There's just something magical about Kickstarter, isn't there?
While Myspace is regarded as something of a punchline right now, it really has been a boon to bands over the past decade or so. Soundcloud came along and provided a more focused approach to what Myspace did best for creative types, but it took Kickstarter to really turn the web into an incredibly powerful tool for bands, filmmakers, and anybody else who needed visibility and money to get started.
Clearly, it worked. Everybody seems to have a Kickstarter these days. And you'd think that Kickstarter would be poised to take it to the next level any minute by adding on something else or appealing more to those now well known $1 million projects (since they do take a percentage) or, you know, bigger fish than bands and documentarians.
But, at least according to what they say, they're not. (And, for what it's worth, the site really isn't built to properly handle those kinds of giant sums and the risks that accompany them.)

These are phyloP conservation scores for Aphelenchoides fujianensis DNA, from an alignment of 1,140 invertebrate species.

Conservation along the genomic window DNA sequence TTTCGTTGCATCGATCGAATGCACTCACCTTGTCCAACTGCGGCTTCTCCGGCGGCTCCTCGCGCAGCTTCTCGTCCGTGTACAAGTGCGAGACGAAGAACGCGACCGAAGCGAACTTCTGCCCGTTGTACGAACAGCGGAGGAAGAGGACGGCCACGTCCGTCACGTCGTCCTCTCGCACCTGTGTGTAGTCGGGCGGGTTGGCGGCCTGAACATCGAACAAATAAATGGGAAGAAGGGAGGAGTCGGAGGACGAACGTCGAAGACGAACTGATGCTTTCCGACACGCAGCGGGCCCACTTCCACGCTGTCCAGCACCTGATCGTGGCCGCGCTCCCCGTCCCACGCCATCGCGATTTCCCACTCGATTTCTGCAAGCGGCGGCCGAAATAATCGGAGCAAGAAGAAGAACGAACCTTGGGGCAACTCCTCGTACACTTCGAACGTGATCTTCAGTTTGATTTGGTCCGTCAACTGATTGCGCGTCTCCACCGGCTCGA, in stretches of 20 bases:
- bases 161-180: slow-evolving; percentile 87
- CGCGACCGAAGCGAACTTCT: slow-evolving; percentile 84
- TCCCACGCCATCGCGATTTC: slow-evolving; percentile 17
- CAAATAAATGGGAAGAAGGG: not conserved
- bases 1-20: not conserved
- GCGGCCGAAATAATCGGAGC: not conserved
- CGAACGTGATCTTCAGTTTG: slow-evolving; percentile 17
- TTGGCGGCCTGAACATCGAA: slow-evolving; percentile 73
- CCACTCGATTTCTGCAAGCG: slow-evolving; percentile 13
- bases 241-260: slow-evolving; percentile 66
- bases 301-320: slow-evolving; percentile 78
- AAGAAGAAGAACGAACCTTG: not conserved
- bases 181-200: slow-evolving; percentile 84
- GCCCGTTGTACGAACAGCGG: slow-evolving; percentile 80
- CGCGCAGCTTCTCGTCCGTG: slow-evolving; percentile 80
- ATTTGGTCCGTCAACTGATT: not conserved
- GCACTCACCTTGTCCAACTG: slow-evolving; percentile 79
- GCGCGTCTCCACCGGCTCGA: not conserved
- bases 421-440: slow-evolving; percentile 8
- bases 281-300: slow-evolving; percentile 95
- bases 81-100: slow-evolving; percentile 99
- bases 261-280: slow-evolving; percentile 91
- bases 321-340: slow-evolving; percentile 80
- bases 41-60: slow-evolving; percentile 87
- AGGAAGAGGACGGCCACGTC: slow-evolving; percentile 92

Kickstarter's consistent message is that the smaller creative projects are the ones closest to its heart. They're not troubled by (or particularly interested in) the legal changes coming to crowdfunding or how long it'll take for those changes to take effect because they just want to stay small and keep helping people make cool stuff:
[Co-founder Perry] Chen believes Kickstarter needs to remain a platform for creative people. And introducing an equity or investment component, he believes, would jeopardize Kickstarter's future as a company.
"People are supporting projects because they want to see them happen," Chen says. "It's so different than supporting a project because you hope it profits. The bar is so much lower—it's 'Hey, I like this project.' It's so much different than 'Will this thing make money?' Ninety percent of the ideas in the world aren't built to make money, so we're thrilled to be able to help that full spectrum—and not just focus on such a small piece of it."
It's not news, it's just refreshing.